Last week, a German newspaper reported that Audi was hiding emissions-cheating software in its automatic transmissions. I don't know why it took a whole week, but Volkswagen finally came around to admitting as much.
"Adaptive shift programs can lead to incorrect and non-reproducible results" in emissions tests, Volkswagen told Reuters on Sunday. Software in the AL 551 automatic transmission may detect testing conditions and shift in a way that minimizes emissions, only to act "normally" out on the road. Much like Dieselgate's defeat device, that leads to higher-than-imagined pollution, which could be in excess of legal limits.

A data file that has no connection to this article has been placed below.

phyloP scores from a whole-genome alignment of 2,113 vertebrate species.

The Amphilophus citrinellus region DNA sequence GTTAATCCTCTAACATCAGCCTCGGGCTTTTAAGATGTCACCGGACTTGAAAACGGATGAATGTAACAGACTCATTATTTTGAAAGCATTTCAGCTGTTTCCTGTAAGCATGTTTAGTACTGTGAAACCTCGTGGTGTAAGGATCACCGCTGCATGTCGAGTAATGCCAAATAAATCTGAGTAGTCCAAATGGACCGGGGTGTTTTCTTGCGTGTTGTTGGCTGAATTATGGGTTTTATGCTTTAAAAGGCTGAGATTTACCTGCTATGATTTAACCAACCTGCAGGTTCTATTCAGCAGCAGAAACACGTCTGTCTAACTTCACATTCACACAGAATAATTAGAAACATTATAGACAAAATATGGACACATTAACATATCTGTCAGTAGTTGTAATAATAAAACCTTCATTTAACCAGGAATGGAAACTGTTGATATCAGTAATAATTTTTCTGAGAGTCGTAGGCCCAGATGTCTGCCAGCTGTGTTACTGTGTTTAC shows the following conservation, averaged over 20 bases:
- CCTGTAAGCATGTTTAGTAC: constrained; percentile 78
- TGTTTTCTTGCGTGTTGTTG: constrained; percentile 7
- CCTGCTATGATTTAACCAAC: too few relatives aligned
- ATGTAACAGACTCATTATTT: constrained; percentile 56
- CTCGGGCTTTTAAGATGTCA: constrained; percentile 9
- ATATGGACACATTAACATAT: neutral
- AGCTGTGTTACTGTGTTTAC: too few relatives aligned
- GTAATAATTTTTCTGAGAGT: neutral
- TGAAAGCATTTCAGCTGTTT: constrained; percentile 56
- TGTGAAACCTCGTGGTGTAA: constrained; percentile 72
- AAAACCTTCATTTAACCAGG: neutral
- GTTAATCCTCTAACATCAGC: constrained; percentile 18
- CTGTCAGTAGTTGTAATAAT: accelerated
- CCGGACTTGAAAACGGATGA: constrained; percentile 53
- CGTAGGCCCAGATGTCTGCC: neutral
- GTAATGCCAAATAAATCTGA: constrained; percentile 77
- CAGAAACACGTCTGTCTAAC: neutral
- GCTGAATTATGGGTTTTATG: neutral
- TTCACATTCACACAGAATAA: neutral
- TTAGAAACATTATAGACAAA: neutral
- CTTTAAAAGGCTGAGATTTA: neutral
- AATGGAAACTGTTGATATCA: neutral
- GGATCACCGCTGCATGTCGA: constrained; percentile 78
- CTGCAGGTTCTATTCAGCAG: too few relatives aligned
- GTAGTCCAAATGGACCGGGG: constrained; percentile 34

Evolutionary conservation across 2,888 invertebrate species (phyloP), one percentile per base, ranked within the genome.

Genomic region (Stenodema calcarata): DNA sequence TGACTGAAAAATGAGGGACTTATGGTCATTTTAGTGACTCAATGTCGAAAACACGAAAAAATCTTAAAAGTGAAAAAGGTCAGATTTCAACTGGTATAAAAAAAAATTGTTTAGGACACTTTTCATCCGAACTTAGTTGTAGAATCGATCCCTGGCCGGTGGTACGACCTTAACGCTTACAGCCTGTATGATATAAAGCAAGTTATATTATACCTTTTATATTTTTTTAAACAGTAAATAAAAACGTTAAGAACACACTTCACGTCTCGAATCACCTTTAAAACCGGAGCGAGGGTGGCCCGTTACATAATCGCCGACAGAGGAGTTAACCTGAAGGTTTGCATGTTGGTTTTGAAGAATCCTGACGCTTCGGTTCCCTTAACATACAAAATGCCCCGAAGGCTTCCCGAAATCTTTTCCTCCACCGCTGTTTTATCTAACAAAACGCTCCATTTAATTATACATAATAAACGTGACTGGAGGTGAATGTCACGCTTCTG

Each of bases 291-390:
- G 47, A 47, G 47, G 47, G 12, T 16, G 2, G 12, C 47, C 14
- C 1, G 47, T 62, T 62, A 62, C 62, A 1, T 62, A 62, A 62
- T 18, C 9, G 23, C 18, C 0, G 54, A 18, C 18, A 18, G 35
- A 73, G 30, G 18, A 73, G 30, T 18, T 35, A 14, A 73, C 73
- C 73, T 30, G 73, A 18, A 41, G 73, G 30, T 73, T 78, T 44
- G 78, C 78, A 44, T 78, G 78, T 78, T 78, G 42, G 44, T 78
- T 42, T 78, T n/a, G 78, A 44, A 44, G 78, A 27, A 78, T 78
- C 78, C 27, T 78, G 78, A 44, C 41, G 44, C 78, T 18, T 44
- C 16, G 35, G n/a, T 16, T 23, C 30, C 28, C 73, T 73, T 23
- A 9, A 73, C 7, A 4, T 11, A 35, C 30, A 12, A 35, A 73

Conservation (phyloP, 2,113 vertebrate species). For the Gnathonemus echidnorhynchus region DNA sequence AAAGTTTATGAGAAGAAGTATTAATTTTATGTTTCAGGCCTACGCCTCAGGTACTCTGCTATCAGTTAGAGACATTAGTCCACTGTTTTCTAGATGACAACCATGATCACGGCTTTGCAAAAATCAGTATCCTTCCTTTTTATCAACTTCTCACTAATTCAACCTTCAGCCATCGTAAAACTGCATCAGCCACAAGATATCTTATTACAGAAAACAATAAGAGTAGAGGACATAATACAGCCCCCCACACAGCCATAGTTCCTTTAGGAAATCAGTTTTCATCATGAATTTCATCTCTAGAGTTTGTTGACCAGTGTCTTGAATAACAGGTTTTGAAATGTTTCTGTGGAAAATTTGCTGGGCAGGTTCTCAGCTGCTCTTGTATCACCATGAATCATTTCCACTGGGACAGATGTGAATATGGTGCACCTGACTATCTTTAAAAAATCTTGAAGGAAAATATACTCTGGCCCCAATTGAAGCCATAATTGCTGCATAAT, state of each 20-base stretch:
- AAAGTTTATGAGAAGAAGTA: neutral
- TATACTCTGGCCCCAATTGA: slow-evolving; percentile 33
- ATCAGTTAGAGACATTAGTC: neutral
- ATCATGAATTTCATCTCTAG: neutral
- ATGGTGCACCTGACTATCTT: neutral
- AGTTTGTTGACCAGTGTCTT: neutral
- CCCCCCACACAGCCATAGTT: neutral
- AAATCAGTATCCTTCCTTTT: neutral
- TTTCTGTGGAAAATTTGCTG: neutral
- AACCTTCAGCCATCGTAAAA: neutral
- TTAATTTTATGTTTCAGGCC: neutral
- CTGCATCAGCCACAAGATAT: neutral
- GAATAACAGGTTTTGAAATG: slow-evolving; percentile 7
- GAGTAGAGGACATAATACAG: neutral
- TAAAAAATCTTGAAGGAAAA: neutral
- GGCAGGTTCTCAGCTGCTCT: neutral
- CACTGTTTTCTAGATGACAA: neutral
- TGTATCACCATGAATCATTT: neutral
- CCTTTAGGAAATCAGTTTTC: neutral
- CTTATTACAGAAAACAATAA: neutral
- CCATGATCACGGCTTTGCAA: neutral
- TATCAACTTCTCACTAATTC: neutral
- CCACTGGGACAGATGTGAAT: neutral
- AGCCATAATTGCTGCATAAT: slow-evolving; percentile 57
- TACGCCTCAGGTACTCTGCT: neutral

Audi's AL 551 can be found in both gas and diesel vehicles, including the, and .
Volkswagen isn't going full mea culpa here, though. The automaker also told Reuters that its adaptive transmission software is meant to change shift points in order to improve on-road performance. Many automatic transmissions these days learn from driver input and tailor shifting to match a driver's style, which leads to a smoother drive. VW Group did not immediately return a request for comment.
Audi is still stuck in Dieselgate hell as it works with US regulators on its 3.0-liter diesel vehicles. These cars were not covered under the same settlement as Volkswagen Group's 2.0-liter diesels. If a fix cannot be found, a buyback might be necessary, which would cost the company billions of dollars above what it's already spent. A court hearing on the matter is scheduled for November 30 in San Francisco.